Inverarity (inverarity) wrote in bookish,

The Remains of the Day, by Kazuo Ishiguro

A very proper English butler reminisces, belatedly.

The Remains of the Day

Faber & Faber, 1988, 245 pages

The Remains of the Day is a profoundly compelling portrait of the perfect English butler and of his fading, insular world in postwar England. At the end of his three decades of service at Darlington Hall, Stevens embarks on a country drive, during which he looks back over his career to reassure himself that he has served humanity by serving "a great gentleman". But lurking in his memory are doubts about the true nature of Lord Darlington's "greatness" and graver doubts about his own faith in the man he served.

He is the very model of a modern majordomo.
Verdict: Exquisitely written and as English as English can be, Remains of the Day won the Man Booker Prize in 1989. Beneath the surface of this polite little period piece about a fading world of English manor houses is a complex character drama and a moral fable. 9/10.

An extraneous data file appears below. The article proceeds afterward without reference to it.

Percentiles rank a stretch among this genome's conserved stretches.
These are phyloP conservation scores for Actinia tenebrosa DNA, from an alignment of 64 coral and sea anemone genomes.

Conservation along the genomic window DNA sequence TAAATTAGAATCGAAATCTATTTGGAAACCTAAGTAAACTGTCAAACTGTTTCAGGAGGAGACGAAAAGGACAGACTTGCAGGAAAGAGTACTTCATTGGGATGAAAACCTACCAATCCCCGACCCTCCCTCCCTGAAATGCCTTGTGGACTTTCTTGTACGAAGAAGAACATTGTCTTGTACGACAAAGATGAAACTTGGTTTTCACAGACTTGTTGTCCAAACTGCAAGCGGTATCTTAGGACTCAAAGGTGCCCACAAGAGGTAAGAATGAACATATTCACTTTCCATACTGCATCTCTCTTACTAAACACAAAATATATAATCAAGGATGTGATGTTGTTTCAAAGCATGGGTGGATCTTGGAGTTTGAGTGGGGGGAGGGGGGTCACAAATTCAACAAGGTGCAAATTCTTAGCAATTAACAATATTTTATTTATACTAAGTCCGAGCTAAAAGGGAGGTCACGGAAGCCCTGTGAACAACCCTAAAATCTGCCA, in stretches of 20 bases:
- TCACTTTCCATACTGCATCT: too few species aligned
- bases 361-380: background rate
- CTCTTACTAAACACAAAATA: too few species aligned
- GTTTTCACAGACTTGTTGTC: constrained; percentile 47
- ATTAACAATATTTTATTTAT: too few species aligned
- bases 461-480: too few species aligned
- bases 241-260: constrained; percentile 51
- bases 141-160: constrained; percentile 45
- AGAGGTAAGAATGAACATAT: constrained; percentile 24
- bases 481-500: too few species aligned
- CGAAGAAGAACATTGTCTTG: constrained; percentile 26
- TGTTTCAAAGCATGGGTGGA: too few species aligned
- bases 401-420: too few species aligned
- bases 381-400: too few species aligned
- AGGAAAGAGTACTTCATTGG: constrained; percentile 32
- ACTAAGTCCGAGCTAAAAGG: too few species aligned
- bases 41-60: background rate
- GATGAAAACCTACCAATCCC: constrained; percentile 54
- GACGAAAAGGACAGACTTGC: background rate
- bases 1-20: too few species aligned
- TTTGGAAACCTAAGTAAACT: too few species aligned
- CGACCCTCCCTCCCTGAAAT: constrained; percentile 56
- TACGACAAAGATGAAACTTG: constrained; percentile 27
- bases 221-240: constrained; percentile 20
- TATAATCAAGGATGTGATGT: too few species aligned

Also by Kazuo Ishiguro: My review of Never Let Me Go.

My complete list of book reviews.
Tags: author: i, genre: fiction, review

  • The Jane Austen Project, by Kathleen Flynn

    Time Travelers go back in time to meet Jane Austen. Harper Perennial, 2017, 384 pages Perfect for fans of Jane Austen, this engrossing…

  • Mistress of the Waves

    Mistress of the Waves by George Phillies On another world, the narrator is fishing from her boat when an off-worlder is swept from his. She has to…

  • The Oracle Stone by Talli Morgan

    The Oracle Stone by Talli Morgan was awesome. Three mages are looking for a magical artefact, but things aren't as simple as they look. The author…

  • Post a new comment


    default userpic

    Your reply will be screened

    When you submit the form an invisible reCAPTCHA check will be performed.
    You must follow the Privacy Policy and Google Terms of use.
  • 1 comment